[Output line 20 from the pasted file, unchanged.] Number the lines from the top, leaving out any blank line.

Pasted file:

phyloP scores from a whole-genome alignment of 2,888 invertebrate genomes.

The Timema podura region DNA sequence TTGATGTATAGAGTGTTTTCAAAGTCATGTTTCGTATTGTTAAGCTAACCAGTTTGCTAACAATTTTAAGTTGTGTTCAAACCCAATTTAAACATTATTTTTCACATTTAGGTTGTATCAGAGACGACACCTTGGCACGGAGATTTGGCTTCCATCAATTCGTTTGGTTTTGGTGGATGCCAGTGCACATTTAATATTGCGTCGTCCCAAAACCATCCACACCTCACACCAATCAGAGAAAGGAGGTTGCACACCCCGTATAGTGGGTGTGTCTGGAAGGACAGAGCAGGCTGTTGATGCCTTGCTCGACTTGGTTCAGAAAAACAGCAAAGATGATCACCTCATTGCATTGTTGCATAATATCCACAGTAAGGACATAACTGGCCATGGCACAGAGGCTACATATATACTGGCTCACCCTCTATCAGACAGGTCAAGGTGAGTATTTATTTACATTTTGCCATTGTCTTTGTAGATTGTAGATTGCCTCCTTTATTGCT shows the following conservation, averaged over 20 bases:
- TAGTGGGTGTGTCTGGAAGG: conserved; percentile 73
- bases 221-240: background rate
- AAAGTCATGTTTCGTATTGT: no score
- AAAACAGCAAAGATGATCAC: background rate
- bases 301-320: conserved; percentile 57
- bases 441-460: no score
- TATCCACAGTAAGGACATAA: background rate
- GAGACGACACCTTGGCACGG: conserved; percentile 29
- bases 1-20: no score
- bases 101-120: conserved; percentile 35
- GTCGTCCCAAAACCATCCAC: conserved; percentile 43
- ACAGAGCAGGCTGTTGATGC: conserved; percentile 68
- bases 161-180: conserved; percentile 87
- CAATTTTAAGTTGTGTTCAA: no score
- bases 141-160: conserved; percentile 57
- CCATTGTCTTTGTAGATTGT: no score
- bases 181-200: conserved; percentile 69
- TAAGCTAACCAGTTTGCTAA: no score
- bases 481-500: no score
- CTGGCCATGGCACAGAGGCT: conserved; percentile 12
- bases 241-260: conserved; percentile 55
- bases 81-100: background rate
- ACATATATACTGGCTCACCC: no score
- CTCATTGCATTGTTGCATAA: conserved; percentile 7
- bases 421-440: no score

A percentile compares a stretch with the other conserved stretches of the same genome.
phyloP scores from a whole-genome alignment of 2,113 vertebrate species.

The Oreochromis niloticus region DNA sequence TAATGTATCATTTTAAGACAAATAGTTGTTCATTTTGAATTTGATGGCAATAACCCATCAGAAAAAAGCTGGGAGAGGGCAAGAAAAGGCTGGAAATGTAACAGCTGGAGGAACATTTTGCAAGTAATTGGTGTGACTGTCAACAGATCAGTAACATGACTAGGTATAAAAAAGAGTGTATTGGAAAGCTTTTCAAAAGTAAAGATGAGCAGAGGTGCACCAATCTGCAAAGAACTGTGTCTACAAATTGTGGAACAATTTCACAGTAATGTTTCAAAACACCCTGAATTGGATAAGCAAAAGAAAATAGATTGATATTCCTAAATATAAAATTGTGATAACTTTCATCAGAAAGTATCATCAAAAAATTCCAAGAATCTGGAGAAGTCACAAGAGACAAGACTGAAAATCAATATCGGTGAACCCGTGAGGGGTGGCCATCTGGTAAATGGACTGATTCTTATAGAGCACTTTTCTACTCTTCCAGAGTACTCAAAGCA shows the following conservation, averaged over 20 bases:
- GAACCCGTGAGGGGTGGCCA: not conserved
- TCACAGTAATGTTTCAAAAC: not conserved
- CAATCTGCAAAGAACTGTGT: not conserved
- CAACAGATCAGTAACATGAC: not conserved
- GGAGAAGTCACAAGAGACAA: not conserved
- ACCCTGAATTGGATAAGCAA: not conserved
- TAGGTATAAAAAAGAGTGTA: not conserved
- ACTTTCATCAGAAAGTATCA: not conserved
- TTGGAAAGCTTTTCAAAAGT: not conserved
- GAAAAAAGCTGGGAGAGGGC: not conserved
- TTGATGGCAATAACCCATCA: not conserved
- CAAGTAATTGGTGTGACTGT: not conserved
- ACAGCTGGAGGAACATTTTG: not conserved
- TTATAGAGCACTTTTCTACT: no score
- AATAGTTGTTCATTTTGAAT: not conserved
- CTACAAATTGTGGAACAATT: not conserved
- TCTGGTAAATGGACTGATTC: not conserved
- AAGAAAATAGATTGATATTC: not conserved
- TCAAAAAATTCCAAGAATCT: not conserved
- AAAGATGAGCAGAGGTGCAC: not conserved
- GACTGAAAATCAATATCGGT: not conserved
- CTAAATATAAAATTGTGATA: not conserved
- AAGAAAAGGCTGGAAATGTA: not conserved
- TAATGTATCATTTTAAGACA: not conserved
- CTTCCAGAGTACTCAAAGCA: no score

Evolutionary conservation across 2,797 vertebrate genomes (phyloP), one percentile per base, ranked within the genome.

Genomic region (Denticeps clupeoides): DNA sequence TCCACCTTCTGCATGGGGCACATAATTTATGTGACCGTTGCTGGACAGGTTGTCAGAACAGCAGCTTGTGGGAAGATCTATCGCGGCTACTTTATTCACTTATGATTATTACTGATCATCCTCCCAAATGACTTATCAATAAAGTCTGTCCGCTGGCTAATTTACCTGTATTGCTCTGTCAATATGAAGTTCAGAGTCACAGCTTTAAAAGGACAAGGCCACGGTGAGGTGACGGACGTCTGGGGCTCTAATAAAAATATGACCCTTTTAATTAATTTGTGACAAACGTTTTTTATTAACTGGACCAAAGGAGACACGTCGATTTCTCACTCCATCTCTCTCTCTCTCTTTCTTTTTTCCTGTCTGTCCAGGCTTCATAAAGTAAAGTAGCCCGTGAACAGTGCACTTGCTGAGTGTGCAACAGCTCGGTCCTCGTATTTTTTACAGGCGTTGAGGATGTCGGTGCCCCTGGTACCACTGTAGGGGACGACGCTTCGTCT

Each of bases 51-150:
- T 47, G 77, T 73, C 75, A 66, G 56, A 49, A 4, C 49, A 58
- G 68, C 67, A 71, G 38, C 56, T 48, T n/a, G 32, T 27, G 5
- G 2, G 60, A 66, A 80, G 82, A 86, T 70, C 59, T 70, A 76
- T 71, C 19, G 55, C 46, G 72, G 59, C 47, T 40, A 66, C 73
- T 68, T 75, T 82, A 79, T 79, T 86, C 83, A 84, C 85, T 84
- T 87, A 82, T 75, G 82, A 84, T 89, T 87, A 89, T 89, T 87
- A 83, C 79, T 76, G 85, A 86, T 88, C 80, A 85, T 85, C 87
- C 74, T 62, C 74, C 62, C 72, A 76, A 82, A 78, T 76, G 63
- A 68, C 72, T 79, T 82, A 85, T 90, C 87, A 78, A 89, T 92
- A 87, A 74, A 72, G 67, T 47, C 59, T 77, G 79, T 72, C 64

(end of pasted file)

- TAAGCTAACCAGTTTGCTAA: no score